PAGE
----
(Sheriff R J MacLeod)
(Application RN SLC 190/11 – Order of 29 February 2012)
CROFTING – CROFTERS COMMISSION – APPEAL AGAINST A DECISION OF THE CROFTERS COMMISSION – COMPETENCE – Sec 52A CROFTERS (SCOTLAND) ACT 1993
Due to administrative errors in the processing of an application to assign a croft tenancy, the Commission granted its consent to the application without properly intimating it to the landlord. The Commission then sought to have the decision quashed by appealing to the Land Court under sec 52A of the Crofters (Scotland) Act 1993. HELD that it was incompetent for the Commission to appeal against one of its own decisions.
The Note appended to the Court’s order is as follows:
 The facts of this unusual application are as follows.
 On 6 September 2011 MacDonald Maciver & Co Ltd., solicitors, Stornoway, lodged an application with the Crofters Commission seeking the Commission’s consent to the assignation of the tenancy of croft 4, 5, 6 & 7 Baghartavagh, South Uist. The application was on behalf of the then tenant of the croft, Miss Catherine MacInnes, and the intended assignee was Mr Iain Peteranna of 46 Stewart Drive, Stornoway, Isle of Lewis.
 On 19 September 2011 Mr Ian Maciver of MacDonald Maciver telephoned the Commission and left a message saying that his client intended to withdraw the application and that he would confirm that in writing. On the same date the Commission received a letter from Mr Maciver, dated 16 September 2011, stating “we have had instructions from Mrs Macinnes (sic)to withdraw the application and therefore please return the application papers to us and confirm that the processing of the application has been cancelled.”
 The following day, 20th September 2011, Mr Maciver telephoned the Commission again and said that the application may be proceeding after all. Another application which Miss MacInnes had pending, relating to the assignation of croft 470 South Lochboisdale, was, he said, being withdrawn. Mr Maciver said that he was awaiting confirmation of these instructions form his client and would get back to the Commission.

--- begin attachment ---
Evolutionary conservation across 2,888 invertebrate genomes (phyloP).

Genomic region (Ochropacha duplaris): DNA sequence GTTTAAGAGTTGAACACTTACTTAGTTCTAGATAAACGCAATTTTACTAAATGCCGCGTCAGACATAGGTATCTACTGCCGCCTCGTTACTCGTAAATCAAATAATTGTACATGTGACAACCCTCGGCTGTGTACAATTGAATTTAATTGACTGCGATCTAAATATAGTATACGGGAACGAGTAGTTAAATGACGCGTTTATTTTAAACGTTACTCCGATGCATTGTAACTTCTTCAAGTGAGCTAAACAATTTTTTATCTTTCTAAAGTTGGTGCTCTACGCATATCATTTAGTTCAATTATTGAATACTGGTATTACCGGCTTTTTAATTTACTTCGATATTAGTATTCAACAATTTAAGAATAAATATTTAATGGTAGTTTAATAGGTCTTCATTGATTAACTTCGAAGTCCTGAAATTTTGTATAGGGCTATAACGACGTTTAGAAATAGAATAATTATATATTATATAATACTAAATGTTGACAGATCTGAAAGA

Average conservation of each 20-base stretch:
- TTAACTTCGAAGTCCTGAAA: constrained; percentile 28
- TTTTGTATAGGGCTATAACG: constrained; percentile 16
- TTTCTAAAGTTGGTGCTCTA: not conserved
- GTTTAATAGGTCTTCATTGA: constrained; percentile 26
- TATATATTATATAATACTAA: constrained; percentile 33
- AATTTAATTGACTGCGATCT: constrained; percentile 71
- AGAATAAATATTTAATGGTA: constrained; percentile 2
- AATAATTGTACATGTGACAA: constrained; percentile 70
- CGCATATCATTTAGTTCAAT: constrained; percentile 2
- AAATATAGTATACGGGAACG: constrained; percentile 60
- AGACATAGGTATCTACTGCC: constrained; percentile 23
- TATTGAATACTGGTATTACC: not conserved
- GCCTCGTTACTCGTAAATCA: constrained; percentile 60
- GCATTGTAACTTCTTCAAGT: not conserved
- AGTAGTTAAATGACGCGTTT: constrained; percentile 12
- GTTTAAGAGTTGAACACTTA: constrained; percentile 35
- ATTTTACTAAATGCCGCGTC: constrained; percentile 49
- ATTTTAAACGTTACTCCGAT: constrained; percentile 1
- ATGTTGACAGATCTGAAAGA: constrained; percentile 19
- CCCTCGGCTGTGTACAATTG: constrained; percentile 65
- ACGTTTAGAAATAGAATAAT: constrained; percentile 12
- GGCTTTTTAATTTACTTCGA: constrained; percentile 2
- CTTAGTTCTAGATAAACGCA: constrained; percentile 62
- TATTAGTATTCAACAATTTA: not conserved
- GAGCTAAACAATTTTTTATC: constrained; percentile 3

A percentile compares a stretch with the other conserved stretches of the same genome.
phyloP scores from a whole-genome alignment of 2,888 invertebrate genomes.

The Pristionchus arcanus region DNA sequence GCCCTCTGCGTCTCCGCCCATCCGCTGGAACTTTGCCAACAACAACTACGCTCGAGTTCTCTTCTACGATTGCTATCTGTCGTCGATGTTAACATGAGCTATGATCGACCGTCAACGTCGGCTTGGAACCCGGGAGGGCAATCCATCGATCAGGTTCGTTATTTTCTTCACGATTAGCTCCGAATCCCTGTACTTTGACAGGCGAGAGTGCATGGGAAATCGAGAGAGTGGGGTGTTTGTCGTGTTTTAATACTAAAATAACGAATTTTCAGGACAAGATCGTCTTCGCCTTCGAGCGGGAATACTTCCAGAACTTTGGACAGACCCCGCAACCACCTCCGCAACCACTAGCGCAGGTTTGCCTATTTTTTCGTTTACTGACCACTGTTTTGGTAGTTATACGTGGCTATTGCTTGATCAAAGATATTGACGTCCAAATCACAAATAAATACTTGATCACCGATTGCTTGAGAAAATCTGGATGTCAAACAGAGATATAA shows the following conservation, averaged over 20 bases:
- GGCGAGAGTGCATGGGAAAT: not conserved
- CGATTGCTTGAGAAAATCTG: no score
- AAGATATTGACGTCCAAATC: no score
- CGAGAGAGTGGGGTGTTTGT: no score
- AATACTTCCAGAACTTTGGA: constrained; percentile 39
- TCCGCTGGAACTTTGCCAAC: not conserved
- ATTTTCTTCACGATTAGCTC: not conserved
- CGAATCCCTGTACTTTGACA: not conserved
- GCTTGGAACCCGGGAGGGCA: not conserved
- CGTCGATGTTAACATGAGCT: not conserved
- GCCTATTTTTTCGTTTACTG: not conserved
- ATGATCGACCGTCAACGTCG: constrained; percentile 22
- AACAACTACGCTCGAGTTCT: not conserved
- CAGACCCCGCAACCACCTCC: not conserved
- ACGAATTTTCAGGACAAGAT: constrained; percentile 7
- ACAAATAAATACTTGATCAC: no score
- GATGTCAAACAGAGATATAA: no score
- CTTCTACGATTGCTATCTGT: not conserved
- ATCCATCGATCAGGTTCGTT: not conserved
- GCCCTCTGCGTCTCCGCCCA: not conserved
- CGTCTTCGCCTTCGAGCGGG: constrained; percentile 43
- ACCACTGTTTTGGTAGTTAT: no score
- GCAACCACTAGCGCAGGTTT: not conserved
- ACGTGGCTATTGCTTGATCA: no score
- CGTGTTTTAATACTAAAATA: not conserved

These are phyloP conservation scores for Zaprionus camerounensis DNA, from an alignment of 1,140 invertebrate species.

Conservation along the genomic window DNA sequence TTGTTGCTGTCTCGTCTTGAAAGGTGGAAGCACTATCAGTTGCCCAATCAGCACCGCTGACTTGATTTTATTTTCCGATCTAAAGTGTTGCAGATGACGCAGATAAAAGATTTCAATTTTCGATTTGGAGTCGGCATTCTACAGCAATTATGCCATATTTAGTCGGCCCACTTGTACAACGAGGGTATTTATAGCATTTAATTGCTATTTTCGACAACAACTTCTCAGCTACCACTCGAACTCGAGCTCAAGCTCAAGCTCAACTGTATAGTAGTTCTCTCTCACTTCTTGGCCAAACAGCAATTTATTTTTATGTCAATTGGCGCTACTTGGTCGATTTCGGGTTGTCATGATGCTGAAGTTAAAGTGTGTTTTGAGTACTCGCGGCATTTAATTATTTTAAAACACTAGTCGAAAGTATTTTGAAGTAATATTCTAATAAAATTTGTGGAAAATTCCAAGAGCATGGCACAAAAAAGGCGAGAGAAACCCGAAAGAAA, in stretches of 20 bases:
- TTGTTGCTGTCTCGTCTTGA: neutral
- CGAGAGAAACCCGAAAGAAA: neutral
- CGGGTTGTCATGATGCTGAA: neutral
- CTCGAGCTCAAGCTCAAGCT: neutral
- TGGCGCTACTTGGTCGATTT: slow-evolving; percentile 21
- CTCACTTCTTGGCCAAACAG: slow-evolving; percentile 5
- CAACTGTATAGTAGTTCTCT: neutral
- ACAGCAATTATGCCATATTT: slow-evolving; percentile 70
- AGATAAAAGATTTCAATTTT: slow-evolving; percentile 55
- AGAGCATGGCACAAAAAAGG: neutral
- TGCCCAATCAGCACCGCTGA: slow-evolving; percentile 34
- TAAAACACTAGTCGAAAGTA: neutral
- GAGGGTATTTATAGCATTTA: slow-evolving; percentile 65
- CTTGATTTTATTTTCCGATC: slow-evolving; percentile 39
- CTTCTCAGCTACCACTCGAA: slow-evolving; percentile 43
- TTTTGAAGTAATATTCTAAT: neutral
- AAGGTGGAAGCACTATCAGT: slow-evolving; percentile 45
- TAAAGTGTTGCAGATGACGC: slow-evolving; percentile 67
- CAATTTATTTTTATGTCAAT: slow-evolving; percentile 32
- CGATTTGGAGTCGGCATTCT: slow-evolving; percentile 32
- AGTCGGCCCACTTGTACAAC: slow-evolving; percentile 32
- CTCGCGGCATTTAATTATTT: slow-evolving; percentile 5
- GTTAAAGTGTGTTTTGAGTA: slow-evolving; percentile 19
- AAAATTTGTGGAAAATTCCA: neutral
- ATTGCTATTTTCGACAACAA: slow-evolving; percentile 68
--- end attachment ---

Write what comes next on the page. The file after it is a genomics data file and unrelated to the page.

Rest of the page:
At some point in the foregoing narrative, the date of which has not been supplied, the Commission notified the landlords of the croft, Storas Uibhist, orally that the application was being withdrawn.
 On 20 October 2011, nothing having been heard from him in the meantime, a member of the Commission’s staff phoned Mr Maciver, who confirmed that the application was to continue.
 No objections to the application having been received, the application was then immediately processed, and was granted the following day. Intimation of the granting of the application was made to all relevant parties on 21 October 2011. The landlords had not in the meantime been told that the application had been reactivated.
 The Commission now seeks to have that decision quashed. It does so by way of appeal to this Court under sec 52A of the Crofters (Scotland) Act 1993 as amended (“the 1993 Act”).
 It does so because of two errors in the way the application was processed.
 Firstly it is said that the application ought not to have proceeded once withdrawn. Once withdrawn a fresh application should have been insisted upon and the original application should not subsequently have been resurrected.